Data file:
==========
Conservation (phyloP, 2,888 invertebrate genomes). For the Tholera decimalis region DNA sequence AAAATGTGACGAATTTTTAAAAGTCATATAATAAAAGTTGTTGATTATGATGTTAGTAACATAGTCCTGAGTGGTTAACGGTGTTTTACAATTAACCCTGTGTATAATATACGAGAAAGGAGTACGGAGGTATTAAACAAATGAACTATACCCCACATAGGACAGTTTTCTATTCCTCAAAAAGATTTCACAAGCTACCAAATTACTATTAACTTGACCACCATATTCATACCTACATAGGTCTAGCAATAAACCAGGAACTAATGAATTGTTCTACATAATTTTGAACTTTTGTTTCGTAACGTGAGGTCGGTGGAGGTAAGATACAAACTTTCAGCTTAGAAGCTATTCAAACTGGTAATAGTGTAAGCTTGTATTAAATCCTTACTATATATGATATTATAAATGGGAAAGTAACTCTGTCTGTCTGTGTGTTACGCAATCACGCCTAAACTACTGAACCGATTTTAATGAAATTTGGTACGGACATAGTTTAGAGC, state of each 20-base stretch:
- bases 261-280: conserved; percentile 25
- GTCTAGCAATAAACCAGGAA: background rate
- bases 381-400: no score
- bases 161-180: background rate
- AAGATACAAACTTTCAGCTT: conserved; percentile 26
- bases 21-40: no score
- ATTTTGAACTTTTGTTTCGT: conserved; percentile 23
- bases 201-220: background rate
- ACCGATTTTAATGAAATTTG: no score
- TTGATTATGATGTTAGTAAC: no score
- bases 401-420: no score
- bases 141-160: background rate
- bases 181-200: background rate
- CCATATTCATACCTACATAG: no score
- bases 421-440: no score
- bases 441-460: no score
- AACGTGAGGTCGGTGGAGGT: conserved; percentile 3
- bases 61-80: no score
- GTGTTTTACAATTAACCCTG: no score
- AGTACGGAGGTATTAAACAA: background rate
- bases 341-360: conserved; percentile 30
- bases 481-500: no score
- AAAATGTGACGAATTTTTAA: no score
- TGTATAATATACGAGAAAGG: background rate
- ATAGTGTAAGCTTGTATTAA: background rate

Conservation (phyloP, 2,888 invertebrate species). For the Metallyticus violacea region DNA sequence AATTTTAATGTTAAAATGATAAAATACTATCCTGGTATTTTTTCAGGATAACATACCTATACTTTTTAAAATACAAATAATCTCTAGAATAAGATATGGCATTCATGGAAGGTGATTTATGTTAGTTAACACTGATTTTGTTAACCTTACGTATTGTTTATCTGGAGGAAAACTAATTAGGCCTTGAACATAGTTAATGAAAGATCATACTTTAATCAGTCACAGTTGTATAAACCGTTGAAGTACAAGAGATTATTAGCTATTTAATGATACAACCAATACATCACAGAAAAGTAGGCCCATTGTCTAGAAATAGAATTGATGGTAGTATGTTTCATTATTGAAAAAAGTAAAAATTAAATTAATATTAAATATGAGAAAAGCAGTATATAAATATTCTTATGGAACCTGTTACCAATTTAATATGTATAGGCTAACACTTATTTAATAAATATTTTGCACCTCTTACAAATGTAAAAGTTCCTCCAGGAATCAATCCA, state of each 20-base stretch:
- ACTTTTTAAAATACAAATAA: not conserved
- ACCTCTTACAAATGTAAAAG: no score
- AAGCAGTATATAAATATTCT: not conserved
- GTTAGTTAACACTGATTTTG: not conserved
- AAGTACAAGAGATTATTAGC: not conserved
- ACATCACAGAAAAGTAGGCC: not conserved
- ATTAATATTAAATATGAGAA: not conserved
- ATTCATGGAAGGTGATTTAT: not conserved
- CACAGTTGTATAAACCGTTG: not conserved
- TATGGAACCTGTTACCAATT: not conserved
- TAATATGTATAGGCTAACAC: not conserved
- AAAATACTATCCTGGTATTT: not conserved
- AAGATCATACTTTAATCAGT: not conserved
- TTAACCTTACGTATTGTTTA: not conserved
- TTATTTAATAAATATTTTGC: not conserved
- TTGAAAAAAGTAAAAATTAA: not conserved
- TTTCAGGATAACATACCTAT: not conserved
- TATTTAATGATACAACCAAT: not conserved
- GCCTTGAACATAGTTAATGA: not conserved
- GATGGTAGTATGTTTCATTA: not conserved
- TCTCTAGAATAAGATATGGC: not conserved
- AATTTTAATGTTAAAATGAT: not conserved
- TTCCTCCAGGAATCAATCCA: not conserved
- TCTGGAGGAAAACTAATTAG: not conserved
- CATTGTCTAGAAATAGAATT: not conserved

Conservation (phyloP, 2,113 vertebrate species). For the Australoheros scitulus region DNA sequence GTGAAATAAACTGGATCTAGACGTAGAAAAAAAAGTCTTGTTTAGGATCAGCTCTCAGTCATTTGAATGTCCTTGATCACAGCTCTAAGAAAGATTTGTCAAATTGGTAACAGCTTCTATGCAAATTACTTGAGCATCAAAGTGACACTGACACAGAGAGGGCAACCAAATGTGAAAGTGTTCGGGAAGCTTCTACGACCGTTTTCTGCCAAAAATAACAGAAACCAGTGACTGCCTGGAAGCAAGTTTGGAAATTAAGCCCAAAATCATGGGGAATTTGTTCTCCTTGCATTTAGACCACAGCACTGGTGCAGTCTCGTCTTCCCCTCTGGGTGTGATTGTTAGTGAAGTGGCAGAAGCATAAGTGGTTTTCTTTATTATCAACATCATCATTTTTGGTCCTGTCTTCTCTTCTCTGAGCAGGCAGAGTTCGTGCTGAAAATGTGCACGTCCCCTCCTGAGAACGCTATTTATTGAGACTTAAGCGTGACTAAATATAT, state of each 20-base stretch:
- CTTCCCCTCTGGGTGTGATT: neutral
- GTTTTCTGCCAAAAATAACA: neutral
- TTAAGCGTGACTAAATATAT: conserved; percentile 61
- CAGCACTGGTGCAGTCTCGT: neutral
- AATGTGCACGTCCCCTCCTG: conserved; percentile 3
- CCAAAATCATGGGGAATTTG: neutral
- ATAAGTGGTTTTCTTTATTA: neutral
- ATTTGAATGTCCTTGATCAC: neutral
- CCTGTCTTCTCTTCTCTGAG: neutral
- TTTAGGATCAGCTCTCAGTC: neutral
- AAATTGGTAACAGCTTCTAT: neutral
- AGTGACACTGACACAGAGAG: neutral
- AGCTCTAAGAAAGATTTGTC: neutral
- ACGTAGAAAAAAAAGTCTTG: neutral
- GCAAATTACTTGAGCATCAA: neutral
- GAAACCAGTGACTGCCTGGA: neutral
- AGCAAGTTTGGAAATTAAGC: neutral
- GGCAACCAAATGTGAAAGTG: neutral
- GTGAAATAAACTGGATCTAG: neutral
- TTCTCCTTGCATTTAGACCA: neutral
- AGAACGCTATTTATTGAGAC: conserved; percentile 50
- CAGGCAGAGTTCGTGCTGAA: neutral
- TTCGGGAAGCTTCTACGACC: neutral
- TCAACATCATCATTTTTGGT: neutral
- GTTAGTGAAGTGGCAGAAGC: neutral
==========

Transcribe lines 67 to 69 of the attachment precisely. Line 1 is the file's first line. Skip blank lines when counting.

- ACGTAGAAAAAAAAGTCTTG: neutral
- GCAAATTACTTGAGCATCAA: neutral
- GAAACCAGTGACTGCCTGGA: neutral